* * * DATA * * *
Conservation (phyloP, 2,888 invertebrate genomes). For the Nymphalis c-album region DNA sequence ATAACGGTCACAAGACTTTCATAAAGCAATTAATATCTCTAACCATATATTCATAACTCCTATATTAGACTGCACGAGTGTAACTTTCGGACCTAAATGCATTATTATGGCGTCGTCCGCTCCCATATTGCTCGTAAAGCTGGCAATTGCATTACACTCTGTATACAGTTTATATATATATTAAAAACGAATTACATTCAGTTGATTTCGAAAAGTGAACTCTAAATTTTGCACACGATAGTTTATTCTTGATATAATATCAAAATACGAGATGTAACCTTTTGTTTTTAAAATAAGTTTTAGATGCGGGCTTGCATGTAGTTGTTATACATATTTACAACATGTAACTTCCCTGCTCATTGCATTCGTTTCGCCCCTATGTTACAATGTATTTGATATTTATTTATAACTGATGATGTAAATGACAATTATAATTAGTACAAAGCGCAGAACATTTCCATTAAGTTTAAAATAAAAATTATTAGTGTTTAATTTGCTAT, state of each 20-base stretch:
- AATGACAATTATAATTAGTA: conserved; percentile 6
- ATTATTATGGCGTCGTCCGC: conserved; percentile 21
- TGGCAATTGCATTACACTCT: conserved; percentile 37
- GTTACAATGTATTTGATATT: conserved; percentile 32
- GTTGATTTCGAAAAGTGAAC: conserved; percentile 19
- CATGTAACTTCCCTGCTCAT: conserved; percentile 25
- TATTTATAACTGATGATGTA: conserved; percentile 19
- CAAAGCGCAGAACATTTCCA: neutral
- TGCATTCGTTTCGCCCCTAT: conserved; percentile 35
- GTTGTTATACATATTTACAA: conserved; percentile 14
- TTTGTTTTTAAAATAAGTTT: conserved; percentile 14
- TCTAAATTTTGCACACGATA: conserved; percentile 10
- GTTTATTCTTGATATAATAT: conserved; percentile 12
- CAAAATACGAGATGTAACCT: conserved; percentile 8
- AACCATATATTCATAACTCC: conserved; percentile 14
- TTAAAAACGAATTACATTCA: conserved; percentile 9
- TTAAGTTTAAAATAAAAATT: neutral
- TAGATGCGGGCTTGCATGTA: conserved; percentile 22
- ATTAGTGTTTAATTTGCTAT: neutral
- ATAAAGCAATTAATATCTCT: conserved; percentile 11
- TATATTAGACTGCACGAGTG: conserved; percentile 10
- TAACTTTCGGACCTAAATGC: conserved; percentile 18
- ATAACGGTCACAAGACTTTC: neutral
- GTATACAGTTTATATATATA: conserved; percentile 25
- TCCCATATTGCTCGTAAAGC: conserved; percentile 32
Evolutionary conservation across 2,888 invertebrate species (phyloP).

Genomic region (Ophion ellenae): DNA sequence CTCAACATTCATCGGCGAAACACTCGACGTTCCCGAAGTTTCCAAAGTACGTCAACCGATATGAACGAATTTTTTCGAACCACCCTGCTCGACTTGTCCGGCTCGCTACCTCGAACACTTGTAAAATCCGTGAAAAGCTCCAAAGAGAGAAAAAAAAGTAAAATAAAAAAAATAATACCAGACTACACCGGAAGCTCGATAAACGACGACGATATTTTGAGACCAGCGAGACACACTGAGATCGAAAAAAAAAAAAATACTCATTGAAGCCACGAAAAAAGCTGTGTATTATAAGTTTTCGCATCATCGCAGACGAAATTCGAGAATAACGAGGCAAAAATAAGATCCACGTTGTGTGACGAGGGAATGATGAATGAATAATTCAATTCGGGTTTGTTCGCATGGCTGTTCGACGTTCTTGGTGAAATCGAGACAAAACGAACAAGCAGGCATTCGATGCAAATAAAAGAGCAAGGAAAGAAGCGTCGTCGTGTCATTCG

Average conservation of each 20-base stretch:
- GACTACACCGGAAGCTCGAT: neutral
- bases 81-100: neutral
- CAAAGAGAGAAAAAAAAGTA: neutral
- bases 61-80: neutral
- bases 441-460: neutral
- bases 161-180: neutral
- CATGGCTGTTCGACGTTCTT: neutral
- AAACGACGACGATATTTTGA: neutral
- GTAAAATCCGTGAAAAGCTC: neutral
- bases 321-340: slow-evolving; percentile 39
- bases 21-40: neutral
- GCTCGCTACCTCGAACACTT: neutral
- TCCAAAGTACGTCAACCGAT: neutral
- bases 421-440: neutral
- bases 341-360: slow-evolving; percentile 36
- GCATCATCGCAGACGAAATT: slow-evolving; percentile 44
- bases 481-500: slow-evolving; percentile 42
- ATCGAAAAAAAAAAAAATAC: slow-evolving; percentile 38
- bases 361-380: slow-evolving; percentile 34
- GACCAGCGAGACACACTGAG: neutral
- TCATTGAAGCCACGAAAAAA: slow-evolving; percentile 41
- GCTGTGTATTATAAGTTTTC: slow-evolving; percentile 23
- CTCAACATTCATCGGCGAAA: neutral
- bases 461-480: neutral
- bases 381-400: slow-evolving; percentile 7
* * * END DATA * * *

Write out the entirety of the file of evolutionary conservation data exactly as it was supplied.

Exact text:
Conservation (phyloP, 2,888 invertebrate genomes). For the Nymphalis c-album region DNA sequence ATAACGGTCACAAGACTTTCATAAAGCAATTAATATCTCTAACCATATATTCATAACTCCTATATTAGACTGCACGAGTGTAACTTTCGGACCTAAATGCATTATTATGGCGTCGTCCGCTCCCATATTGCTCGTAAAGCTGGCAATTGCATTACACTCTGTATACAGTTTATATATATATTAAAAACGAATTACATTCAGTTGATTTCGAAAAGTGAACTCTAAATTTTGCACACGATAGTTTATTCTTGATATAATATCAAAATACGAGATGTAACCTTTTGTTTTTAAAATAAGTTTTAGATGCGGGCTTGCATGTAGTTGTTATACATATTTACAACATGTAACTTCCCTGCTCATTGCATTCGTTTCGCCCCTATGTTACAATGTATTTGATATTTATTTATAACTGATGATGTAAATGACAATTATAATTAGTACAAAGCGCAGAACATTTCCATTAAGTTTAAAATAAAAATTATTAGTGTTTAATTTGCTAT, state of each 20-base stretch:
- AATGACAATTATAATTAGTA: conserved; percentile 6
- ATTATTATGGCGTCGTCCGC: conserved; percentile 21
- TGGCAATTGCATTACACTCT: conserved; percentile 37
- GTTACAATGTATTTGATATT: conserved; percentile 32
- GTTGATTTCGAAAAGTGAAC: conserved; percentile 19
- CATGTAACTTCCCTGCTCAT: conserved; percentile 25
- TATTTATAACTGATGATGTA: conserved; percentile 19
- CAAAGCGCAGAACATTTCCA: neutral
- TGCATTCGTTTCGCCCCTAT: conserved; percentile 35
- GTTGTTATACATATTTACAA: conserved; percentile 14
- TTTGTTTTTAAAATAAGTTT: conserved; percentile 14
- TCTAAATTTTGCACACGATA: conserved; percentile 10
- GTTTATTCTTGATATAATAT: conserved; percentile 12
- CAAAATACGAGATGTAACCT: conserved; percentile 8
- AACCATATATTCATAACTCC: conserved; percentile 14
- TTAAAAACGAATTACATTCA: conserved; percentile 9
- TTAAGTTTAAAATAAAAATT: neutral
- TAGATGCGGGCTTGCATGTA: conserved; percentile 22
- ATTAGTGTTTAATTTGCTAT: neutral
- ATAAAGCAATTAATATCTCT: conserved; percentile 11
- TATATTAGACTGCACGAGTG: conserved; percentile 10
- TAACTTTCGGACCTAAATGC: conserved; percentile 18
- ATAACGGTCACAAGACTTTC: neutral
- GTATACAGTTTATATATATA: conserved; percentile 25
- TCCCATATTGCTCGTAAAGC: conserved; percentile 32
Evolutionary conservation across 2,888 invertebrate species (phyloP).

Genomic region (Ophion ellenae): DNA sequence CTCAACATTCATCGGCGAAACACTCGACGTTCCCGAAGTTTCCAAAGTACGTCAACCGATATGAACGAATTTTTTCGAACCACCCTGCTCGACTTGTCCGGCTCGCTACCTCGAACACTTGTAAAATCCGTGAAAAGCTCCAAAGAGAGAAAAAAAAGTAAAATAAAAAAAATAATACCAGACTACACCGGAAGCTCGATAAACGACGACGATATTTTGAGACCAGCGAGACACACTGAGATCGAAAAAAAAAAAAATACTCATTGAAGCCACGAAAAAAGCTGTGTATTATAAGTTTTCGCATCATCGCAGACGAAATTCGAGAATAACGAGGCAAAAATAAGATCCACGTTGTGTGACGAGGGAATGATGAATGAATAATTCAATTCGGGTTTGTTCGCATGGCTGTTCGACGTTCTTGGTGAAATCGAGACAAAACGAACAAGCAGGCATTCGATGCAAATAAAAGAGCAAGGAAAGAAGCGTCGTCGTGTCATTCG

Average conservation of each 20-base stretch:
- GACTACACCGGAAGCTCGAT: neutral
- bases 81-100: neutral
- CAAAGAGAGAAAAAAAAGTA: neutral
- bases 61-80: neutral
- bases 441-460: neutral
- bases 161-180: neutral
- CATGGCTGTTCGACGTTCTT: neutral
- AAACGACGACGATATTTTGA: neutral
- GTAAAATCCGTGAAAAGCTC: neutral
- bases 321-340: slow-evolving; percentile 39
- bases 21-40: neutral
- GCTCGCTACCTCGAACACTT: neutral
- TCCAAAGTACGTCAACCGAT: neutral
- bases 421-440: neutral
- bases 341-360: slow-evolving; percentile 36
- GCATCATCGCAGACGAAATT: slow-evolving; percentile 44
- bases 481-500: slow-evolving; percentile 42
- ATCGAAAAAAAAAAAAATAC: slow-evolving; percentile 38
- bases 361-380: slow-evolving; percentile 34
- GACCAGCGAGACACACTGAG: neutral
- TCATTGAAGCCACGAAAAAA: slow-evolving; percentile 41
- GCTGTGTATTATAAGTTTTC: slow-evolving; percentile 23
- CTCAACATTCATCGGCGAAA: neutral
- bases 461-480: neutral
- bases 381-400: slow-evolving; percentile 7